English, Department of
Date of this Version
SHARP News (2007) 16(2): Article 1.
Like Naomi Z. Sofer's Making the America of Art (2005) and Anne E. Boyd's Writing for Immorality (2004), Susan Williams Reclaiming Authorship seeks to recreate and analyze how American women authors in the second half of the nineteenth century understood their own authorship. All three include Louisa May Alcott, Elizabeth Stuart Phelps, and Constance Fenimore Woolson as subjects, but Williams includes authors who did not conceive of their authorship in a high cultural mode (Maria Cummins, Elizabeth Keckley, Mary Abigail Dodge), and she traverses the careers of Alcott and Phelps so as to emphasize their movements in and out of high cultural authorship.
In her preface, introduction, and first chapter, Williams makes a number of sharp and sophisticated theoretical maneuvers, persuasively setting a new agenda for understanding and interpreting women's authorship. She criticizes "oppositional" modes of scholarship that define authorial practices in binaristic or developmental terms - e.g. authors write either from economic necessity or for art's sake, or they "progress" from the "lower" market driven practice to the more autonomous one. Instead, she asks scholars to recognize the flexibility and variety of positions that authors assumed over the course of their careers. Drawing on nineteenth-century fiction, nonfiction commentaries on authorship, and women authors' letters and journals, she describes a trajectory of female authorship that begins in manuscript production and the domestic space of the parlor but that does not end there. Instead, the women who have successfully crossed over to print and have acquired expertise exercise become "disciplinary gatekeepers" who advise aspirants about the innate talent and hard work required to move out of the parlor; they "make clear that although writing was a 'universal' middle class act, authorship was an earned privilege." Although such professionalized authors serve a disciplinary function, they were not alienated from or antagonistic toward the social world. Instead, they had long and satisfying careers that they understood to be socially useful.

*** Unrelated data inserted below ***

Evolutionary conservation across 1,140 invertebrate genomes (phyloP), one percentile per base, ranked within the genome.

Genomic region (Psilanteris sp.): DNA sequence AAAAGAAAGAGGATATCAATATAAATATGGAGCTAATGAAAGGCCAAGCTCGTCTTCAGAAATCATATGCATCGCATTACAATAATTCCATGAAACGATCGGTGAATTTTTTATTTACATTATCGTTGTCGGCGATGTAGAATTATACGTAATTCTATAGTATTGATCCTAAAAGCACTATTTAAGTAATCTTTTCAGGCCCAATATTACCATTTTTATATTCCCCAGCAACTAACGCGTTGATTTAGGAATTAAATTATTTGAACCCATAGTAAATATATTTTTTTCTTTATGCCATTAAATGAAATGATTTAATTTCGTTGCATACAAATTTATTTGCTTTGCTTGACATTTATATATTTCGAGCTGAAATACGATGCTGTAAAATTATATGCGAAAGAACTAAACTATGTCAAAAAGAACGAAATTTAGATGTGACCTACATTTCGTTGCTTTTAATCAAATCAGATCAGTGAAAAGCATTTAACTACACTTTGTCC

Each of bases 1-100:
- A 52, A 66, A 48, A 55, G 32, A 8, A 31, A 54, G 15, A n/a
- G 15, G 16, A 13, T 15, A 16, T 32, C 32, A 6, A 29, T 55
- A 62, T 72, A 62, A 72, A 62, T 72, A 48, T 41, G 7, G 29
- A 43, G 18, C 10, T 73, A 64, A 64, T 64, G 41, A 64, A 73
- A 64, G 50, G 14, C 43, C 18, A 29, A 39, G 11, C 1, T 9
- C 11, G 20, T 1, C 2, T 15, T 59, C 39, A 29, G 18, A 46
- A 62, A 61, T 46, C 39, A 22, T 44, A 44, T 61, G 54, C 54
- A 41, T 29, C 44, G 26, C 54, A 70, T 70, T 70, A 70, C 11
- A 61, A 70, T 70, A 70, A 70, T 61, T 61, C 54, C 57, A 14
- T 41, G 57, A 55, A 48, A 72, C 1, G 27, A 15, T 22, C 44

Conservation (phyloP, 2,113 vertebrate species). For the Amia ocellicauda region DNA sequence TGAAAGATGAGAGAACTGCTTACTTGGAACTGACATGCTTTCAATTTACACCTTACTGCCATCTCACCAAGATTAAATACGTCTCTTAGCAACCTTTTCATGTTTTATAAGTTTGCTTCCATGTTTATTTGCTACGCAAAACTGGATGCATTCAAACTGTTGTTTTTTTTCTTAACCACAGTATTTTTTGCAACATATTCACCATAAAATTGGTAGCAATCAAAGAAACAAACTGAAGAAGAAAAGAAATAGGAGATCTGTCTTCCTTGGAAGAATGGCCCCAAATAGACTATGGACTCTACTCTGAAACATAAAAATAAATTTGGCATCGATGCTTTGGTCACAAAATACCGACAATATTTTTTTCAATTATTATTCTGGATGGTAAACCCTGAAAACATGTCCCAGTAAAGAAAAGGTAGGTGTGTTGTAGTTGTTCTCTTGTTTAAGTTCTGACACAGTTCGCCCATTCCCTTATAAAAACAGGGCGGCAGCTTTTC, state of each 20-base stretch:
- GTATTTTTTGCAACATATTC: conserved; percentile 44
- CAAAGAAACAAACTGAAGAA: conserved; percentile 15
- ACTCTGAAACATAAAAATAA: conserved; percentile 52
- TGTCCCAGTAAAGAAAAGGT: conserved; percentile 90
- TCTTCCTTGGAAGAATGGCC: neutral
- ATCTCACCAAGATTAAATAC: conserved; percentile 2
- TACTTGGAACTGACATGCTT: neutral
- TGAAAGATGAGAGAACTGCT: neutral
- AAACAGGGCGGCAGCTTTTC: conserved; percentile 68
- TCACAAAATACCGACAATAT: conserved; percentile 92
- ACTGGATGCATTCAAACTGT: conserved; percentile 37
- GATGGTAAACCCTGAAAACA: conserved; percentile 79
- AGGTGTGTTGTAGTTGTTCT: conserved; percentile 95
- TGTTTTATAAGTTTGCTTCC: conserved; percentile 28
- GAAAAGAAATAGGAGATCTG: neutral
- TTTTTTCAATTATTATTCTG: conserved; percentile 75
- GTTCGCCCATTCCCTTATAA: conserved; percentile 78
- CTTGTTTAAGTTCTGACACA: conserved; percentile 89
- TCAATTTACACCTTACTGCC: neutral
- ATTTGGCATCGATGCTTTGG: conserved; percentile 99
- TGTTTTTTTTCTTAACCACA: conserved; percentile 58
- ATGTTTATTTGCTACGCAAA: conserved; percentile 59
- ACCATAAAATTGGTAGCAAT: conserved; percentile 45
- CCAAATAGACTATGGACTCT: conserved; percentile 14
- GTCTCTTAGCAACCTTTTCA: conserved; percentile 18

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Copyright 2007, Johns Hopkins University. Used by permission.